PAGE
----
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Cuddy
12-11-2005, 01:22 PM
http://www.sudoku.org.uk/
http://www.sudoku.com

It's something I have started seeing in newspapers in the comics sections. Generally you have the Jumble puzzle, crossword and wonderword. Solving a puzzle, they say, takes anywhere from 10-30 minutes, depending on your skill level. I'm still working on Friday's puzzle.

Bencerisback
12-11-2005, 01:55 PM
They've added the Sudoku to my hometown's newspaper. I try and do it every day, I almost got a 5 star but found out it was wrong with one number left. I think they are fun and challenging.

Ryan F
12-11-2005, 02:08 PM
The free newspaper I read to work had them all the time. I used to do them on the way to work, usually solving them in under the 13 minute time limit.

coasterdude28
12-11-2005, 02:12 PM
They are fun but can get annoying. I always get to the last few boxes and realize it doesn't work.

Diesel
12-11-2005, 03:19 PM
I don't understand what the challenge is.

It's a 3x3 box, must fill each with numbers 1-9, three are already filled.

If you know your numbers up to nine, what's the challenge?

bk2004
12-11-2005, 03:26 PM
/\ Not only do you have to fill in the 3x3 boxes with 1-9, the rows and collums have to contain 1-9. That's the challenge.

I do these at work often when I get bored or when it's slow. The bartender makes me do them. He'll do it first in 15 minutes as an answer key and then I'll do it and he keeps checking over me. It's pretty fun.

Worm
12-11-2005, 04:09 PM
They've added this game to almost everthing book, newspaper and magazines in South Africa!

steel
12-11-2005, 05:09 PM
I'm obsessed with these. I did one online and I couldn't stop.
The trick is to pencil in any numbers that one box could be in the corner. That way it's nearly impossible to get it wrong.

www.websudoku.com

SFGadvKing
12-11-2005, 05:23 PM
i do them pretty often. sometimes i print them out and do them during some boring classes.

Diesel
12-11-2005, 05:46 PM
So I followed the rules on this thing...why is it telling me I've made mistakes.

coasterdude28
12-11-2005, 05:51 PM
Well the first thing I saw wrong with it was in the second column.(up and down) There are two fours. I did not look for any other mistakes.

The rules are:
Every 3x3 box must contain 1-9.
Every column must contain 1-9.
Every Row much contain 1-9.

None of them can have the same number twice.

SFGadvKing
12-11-2005, 07:24 PM
not only does the second column have two 4's but the second row also has two 4's

edit: now that i look at it longer, there are multiple 4's in many rows and columns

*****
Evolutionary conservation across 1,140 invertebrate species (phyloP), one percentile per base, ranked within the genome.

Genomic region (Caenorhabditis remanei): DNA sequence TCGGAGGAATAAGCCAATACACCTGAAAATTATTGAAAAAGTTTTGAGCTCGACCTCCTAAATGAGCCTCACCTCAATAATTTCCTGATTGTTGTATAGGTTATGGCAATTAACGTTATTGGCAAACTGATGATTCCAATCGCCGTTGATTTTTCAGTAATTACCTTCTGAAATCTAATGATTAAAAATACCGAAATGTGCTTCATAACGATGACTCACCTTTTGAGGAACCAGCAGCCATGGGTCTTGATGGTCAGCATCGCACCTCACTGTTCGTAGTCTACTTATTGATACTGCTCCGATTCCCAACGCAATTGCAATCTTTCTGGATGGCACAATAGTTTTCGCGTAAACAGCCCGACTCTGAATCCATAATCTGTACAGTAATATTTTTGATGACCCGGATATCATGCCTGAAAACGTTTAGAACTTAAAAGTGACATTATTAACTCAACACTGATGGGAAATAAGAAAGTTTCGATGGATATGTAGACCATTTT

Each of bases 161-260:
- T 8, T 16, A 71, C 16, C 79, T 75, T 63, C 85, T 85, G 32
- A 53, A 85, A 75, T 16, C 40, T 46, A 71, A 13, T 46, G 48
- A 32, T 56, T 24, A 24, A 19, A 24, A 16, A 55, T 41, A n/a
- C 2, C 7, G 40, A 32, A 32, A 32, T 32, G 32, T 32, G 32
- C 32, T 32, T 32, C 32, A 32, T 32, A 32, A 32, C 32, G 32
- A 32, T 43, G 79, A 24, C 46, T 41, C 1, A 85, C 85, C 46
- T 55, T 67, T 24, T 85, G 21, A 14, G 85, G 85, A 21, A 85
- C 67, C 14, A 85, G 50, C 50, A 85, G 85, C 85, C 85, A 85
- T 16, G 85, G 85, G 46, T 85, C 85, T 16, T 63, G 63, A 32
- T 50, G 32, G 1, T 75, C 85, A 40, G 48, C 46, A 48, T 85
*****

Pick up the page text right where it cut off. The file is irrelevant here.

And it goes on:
CP Maverick
12-11-2005, 07:53 PM
Some of the people at work have gone so far as to buying the hand held digital version. *rolleyes* I started getting bored once I could solve them in the 10-20 minute timeframe... then went back to my NL formulas :)

Diesel
12-11-2005, 09:07 PM
I see.

For some reason when you said every row and column, I was thinking the perimeter only.

James R
12-12-2005, 12:15 AM
We do these at school when we get really bored. All of us get angry when we can't finish them and we throw them in the air... I find these fun...

Martin
12-12-2005, 06:59 AM
My chemistry teacher gave these to us on Friday for a little friendly competition.

CP Maverick
12-12-2005, 08:51 PM
It's really quite simple. It's just a logic puzzle, you can replace the #s with any assortment of 9 different figures. If you're going to use the "write in the corner of each square" technique, use the row, column, or box that has the most numbers in place already. That way you don't end up with like 6 possible numbers in each place and have to erase everything to see.

Examples:

1. You have 6 numbers placed across a row. Use those 6 numbers to figure what belongs in the other 3 squares in that row. Those numbers will be the ONLY possible numbers for those squares even if the column or box says others can go there (yes, that is possible)

2. You have 5 numbers in a single box. Use those 5 to determine the placement of the other 4 in that box disregarding the possibilities coming from a corresponding row or column.

3. Column, same procedure.

Also, what I like to do is count how many of each number I have to start with, and work my way down that list looking for "must be" placement before I do the other techniques. If that doesn't work, you can help me write my force-derived NL Elementary equations. :)